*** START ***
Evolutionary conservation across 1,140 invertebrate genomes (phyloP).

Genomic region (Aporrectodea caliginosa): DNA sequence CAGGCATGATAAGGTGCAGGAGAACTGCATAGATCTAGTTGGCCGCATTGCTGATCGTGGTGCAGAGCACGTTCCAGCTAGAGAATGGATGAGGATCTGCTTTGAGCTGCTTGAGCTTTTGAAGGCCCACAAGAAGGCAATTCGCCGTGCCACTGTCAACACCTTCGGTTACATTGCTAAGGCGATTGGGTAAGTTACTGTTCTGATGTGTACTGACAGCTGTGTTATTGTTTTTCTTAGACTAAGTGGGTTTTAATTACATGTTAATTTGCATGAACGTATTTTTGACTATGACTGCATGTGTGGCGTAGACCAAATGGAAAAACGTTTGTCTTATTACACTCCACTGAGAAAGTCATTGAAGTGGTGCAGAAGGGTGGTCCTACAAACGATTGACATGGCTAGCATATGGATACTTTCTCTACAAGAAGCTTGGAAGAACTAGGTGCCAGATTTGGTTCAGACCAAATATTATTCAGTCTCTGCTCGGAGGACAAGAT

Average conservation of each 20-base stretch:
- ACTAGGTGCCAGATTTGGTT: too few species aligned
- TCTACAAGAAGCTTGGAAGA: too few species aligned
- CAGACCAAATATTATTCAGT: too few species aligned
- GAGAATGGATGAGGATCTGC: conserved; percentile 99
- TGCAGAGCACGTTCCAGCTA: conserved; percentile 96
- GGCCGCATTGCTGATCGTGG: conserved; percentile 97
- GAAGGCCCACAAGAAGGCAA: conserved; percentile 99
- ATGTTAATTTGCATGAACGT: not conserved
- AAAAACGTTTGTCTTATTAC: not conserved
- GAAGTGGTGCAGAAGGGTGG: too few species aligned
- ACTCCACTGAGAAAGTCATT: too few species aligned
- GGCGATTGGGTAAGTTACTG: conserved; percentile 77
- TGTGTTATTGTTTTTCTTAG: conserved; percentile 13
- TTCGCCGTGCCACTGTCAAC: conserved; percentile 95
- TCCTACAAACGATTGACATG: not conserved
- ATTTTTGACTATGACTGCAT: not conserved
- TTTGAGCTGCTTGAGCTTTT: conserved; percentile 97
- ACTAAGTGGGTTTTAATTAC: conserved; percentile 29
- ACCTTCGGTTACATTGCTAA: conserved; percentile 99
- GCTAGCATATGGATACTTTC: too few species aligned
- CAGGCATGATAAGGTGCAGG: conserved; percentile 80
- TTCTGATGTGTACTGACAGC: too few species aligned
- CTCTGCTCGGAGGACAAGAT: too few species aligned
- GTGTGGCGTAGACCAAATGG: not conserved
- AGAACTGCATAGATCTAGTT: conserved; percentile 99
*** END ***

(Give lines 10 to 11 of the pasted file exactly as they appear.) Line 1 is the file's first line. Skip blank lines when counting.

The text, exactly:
- GAAGGCCCACAAGAAGGCAA: conserved; percentile 99
- ATGTTAATTTGCATGAACGT: not conserved